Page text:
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What are Securities Financing Transactions (SFTs)?
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Securities Financing Transactions (SFTs) are trading transactions aimed to create cash flow for companies. By using their owned shares or bonds as collateral, businesses lend these assets in order to raise money, and buy them back at a later date.
In 2015, the European parliament developed a framework for regulating these transactions, known as the Securities Financing Transactions Regulation. This was followed by further securities lending regulations in the UK jurisdiction in 2020.
What are SFTs?
Securities financing transactions are the exchange of assets for cash. A firm will loan their bonds or shares to investors for a fixed period of time in exchange for cash. Then, once the bond or loan has matured, it will be bought back by the original owner.
Each of the following are examples of SFTs:
- Securities loan: lending stocks or other commodities to an investor in a collateral arrangement
- Repurchase agreement: also known as repo’s, which are a deal to sell commodities to a financial counterparty at a specified price with the agreement for a repurchase transaction at a later date for a higher agreed price
- Buy / sell-back: a simultaneous transaction, the first being the purchase of a security, and the second being the selling back of this commodity at a later date
A brief history of Securities Financing Transactions
The 2008 crash highlighted more than just our global lack of preparation for a recession. It also emphasised the real lack of awareness around risk and transparency for securities products and financial transactions.
Without transparency around data, it was difficult for investors and bond issuers to be informed about risks. This led to chaotic management practices, with many post-recession reports calling for regulation.
What are the benefits
SFTs are attractive to investors since they increase leverage in the market. By lending to those keen to increase their liquidity, banks and private investors receive a ‘higher value’ asset. It’s just that this isn’t as liquid as the cash they are providing.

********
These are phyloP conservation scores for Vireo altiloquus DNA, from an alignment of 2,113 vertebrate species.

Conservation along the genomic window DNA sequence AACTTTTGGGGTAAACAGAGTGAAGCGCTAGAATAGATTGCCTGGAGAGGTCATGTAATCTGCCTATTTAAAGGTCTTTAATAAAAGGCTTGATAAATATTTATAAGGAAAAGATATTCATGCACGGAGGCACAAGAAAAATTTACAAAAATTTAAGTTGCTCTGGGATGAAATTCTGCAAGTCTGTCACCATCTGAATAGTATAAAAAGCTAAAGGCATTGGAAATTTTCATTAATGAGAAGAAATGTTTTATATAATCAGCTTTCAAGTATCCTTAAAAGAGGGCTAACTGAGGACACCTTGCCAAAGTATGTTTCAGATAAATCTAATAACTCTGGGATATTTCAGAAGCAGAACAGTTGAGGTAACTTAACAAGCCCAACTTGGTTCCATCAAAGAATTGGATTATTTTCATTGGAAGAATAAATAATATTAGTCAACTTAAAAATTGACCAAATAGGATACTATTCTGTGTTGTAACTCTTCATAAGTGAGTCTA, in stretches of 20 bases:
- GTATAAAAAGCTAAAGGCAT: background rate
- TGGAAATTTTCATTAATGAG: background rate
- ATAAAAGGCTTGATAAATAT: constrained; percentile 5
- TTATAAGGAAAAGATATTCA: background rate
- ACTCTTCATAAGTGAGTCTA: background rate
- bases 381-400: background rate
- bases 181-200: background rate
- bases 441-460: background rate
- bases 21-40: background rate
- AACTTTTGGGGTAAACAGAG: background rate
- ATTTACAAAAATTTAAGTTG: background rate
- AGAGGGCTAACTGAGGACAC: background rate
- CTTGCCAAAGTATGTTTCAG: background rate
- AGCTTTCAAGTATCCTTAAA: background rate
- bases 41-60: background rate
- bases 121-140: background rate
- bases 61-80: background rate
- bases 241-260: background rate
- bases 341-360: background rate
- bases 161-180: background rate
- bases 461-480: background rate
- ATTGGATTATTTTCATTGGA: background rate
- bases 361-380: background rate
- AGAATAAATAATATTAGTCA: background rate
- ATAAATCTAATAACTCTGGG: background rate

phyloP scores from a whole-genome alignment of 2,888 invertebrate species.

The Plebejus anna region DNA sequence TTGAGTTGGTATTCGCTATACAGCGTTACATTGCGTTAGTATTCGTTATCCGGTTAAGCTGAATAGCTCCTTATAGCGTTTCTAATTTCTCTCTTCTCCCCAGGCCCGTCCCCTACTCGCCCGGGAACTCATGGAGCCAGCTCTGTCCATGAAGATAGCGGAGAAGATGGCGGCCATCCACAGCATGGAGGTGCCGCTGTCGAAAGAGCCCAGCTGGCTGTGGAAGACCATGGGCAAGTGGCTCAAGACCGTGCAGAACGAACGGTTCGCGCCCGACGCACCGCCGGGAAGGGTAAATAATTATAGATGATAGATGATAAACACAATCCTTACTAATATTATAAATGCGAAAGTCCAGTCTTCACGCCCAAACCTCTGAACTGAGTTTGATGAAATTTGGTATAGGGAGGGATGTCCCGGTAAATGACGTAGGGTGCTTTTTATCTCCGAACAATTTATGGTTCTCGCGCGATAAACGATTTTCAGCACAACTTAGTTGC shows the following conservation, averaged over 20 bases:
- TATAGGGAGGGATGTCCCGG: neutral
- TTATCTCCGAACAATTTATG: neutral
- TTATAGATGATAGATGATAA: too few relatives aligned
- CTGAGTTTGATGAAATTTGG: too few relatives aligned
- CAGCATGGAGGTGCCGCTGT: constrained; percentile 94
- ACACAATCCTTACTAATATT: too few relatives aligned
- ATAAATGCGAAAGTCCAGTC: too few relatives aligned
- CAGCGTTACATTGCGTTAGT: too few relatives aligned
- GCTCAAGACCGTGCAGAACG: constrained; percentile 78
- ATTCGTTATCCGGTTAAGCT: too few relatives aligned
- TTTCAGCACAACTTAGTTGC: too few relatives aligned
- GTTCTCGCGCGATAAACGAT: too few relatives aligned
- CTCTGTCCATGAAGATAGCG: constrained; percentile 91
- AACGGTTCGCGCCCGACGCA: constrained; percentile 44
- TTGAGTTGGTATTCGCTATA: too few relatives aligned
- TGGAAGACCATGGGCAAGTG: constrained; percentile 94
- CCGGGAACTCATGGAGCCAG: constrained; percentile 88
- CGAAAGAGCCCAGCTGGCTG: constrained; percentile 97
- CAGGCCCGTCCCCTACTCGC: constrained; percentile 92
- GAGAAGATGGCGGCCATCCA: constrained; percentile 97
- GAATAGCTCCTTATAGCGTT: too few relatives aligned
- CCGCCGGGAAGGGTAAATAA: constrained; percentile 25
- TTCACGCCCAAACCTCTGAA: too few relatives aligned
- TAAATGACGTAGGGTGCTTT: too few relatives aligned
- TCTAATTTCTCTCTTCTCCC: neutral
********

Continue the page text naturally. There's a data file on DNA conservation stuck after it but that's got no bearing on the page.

Alternatively, companies may choose to raise cash through SFTs because they guarantee funding. The process is much easier than a traditional loan through a credit institution, since companies will risk their own commodities as collateral. Then, the access to increased cash flow means that companies can grow faster and beat competitors to new developments.
What is Securities Financing Transaction Regulation (SFTR)?
With regulation introduced in 2015, the European Commission oversees the regulatory framework associated with securities. It states that:
- All SFTs (except those involving central banks) must be reported to trade repositories and be recorded in a central database. The SFTR reporting obligation is the most-enforced feature.
- Prior to investment, proposed SFT information must be disclosed to investors in pre-invest documents
- There is a level of minimum transparency which must be met when securities transactions do not include collateral
The UK’s SFTR came into effect in 2020. It is incredibly similar to the European Union version of the regulation.
Who must comply?
The SFTR is a set of regulations relating to financial institutions, and those market participants who engage with them. This means that any company involved in the lending, borrowing or temporary buying of a financial instrument is subject to SFTR.
Under SFTR, all transactions must be reported and monitored. This framework strongly intertwines with another regulatory code, the Markets in Financial Instruments Directive (MiFiD II), and its iterations. This is because some of the delegated reporting exemptions for central counterparties under SFTR are actually still required, through MiFid.
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